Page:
Clayton Kershaw finished off the Washington Nationals in the early-morning hours of Oct. 14, a Friday. Mike Rizzo took the rest of that Friday off and most of the weekend that followed, enough time to process another 95-win season that ended in the division series. But Rizzo, fidgety and fiery, often struggles to sit still, let alone stand idle. He went back to work that Monday.
So began the start of another baseball cycle. The Nationals do not have many gaping holes in their roster, just one big hole on their organizational résumé. They have been one of baseball’s most successful organizations from April through September, one of baseball’s more haunted franchises in October. Twelve months before the Nationals could get their next chance at redemption, Rizzo and his staff began figuring out how to get it.
The process continues this week in Scottsdale, Ariz., at the annual general managers’ meetings. Rizzo and his colleagues will trickle in Monday, begin meetings Tuesday and wrap up official proceedings Thursday morning.
The biggest move of last year’s meetings happened late on the final day, when the Braves traded Andrelton Simmons to the Angels, and that timing is fitting: These meetings are often more about establishing groundwork for trades than executing them, about beginning conversations that can continue throughout the month and perhaps yield results at the winter meetings in early December.
This year’s meetings might be quieter than usual. The collective bargaining agreement expires Dec. 1, and negotiations between Major League Baseball and the Major League Baseball Players Association continue.
A new CBA could include changes to the qualifying offer, the current system that compensates teams for the loss of top-tier free agents with a draft pick. That system has caused teams to shy away from a few notable free agents in recent years, costing stars such as Dexter Fowler and Ian Desmond time and money, and has therefore emerged as a central issue of this CBA cycle.
Some within the industry speculate that the uncertain future of the free agent system might temper activity early in the offseason as teams wait to see what rules will govern their transactions moving forward. But Rizzo will still have decisions to make.
For example, he has until 3 p.m. Scottsdale time Monday (5 p.m. Eastern) to offer Wilson Ramos the qualifying offer of $17.2 million. It seems unlikely the Nationals would commit so much to Ramos, who is unlikely to be ready for Opening Day after having surgery on a torn anterior cruciate ligament in his left knee in October.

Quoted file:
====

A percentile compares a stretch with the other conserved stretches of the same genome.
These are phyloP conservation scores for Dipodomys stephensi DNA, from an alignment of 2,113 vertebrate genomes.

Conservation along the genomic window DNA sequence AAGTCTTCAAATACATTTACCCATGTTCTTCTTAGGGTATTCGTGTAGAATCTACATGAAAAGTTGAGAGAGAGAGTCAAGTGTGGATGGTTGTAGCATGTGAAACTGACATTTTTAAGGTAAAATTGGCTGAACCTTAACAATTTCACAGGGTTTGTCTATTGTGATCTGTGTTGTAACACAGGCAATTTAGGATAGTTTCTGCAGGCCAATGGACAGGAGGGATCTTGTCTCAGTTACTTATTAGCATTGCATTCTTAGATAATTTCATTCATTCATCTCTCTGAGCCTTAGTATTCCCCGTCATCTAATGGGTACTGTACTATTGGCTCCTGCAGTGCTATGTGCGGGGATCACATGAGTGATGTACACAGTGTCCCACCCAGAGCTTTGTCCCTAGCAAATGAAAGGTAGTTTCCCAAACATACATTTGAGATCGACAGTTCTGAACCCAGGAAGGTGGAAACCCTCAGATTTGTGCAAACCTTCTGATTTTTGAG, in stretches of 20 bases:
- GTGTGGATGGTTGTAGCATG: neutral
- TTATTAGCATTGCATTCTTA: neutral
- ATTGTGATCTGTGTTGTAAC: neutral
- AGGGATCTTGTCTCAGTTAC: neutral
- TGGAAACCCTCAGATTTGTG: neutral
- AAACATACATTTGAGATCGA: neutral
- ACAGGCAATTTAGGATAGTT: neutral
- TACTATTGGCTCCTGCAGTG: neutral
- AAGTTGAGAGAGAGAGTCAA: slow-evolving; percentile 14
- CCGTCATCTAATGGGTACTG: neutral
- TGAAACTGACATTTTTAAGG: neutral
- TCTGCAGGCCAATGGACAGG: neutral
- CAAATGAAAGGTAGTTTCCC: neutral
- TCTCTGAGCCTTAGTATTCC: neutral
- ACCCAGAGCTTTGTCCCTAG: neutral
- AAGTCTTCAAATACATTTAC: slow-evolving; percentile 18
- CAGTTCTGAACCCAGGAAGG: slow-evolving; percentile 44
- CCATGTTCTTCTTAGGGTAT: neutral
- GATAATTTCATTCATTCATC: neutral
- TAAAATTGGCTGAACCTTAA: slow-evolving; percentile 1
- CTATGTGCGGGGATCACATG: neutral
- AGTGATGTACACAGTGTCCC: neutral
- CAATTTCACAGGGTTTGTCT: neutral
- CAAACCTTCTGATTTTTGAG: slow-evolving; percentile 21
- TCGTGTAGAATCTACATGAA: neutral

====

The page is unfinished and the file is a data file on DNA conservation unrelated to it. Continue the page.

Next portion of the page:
But as of late last week, the Nationals had not told Ramos’s camp whether they would be making the offer. Early last week, Rizzo said he and his staff would collect as much information on Ramos’s health as possible before the deadline, at which point they could make a more informed decision.
If they do not make Ramos a qualifying offer, the Nationals will not be compensated with a draft pick if he signs with another team. If they do make one, he might take it, meaning the Nationals would owe $17.2 million to a player who might not be ready until May or June — and even then, by his own admission, might not be able to catch every day anymore.
On Tuesday, all free agents become eligible to sign with any other team. The Nationals have had five days to negotiate exclusively with their eight free agents, but that window expires this week.
Perhaps the most notable National hitting the market is closer Mark Melancon, whom the Nationals acquired at the trade deadline and who made 30 appearances for them after that. Melancon will be one of the more coveted prizes in a loaded relief market this winter, though not the most coveted.
While Aroldis Chapman and Kenley Jansen seem likely to best Jonathan Papelbon’s four-year, $50 million deal with the Phillies from before the 2012 season — the benchmark for closers — Melancon might come at a more reasonable price at a more comfortable length. As Rizzo said last week, the Nationals found Melancon to be a high-character, low-drama clubhouse presence and a gritty on-field competitor.
Center field, shortstop, closer and catcher are decision points this offseason. The process of deciding who will play where has begun internally and likely will continue this week in Scottsdale. Should Trea Turner go back to his natural position of shortstop or remain in center field? Should the Nationals pursue a catcher externally or hand the starting job to Pedro Severino? Should they spend top dollar for a top-tier closer? Could they trade Gio Gonzalez or Danny Espinosa?
The answers to those questions likely will depend on what players are available in free agency or via trade. That availability must be judged through conversations like the ones Rizzo and the rest have this week in Scottsdale. Perhaps the Nationals will make a move in the next few days. Perhaps Rizzo will have conversations that lead to other moves later. Whatever happens, he seems unlikely to sit still. Rizzo has never been much good at doing that.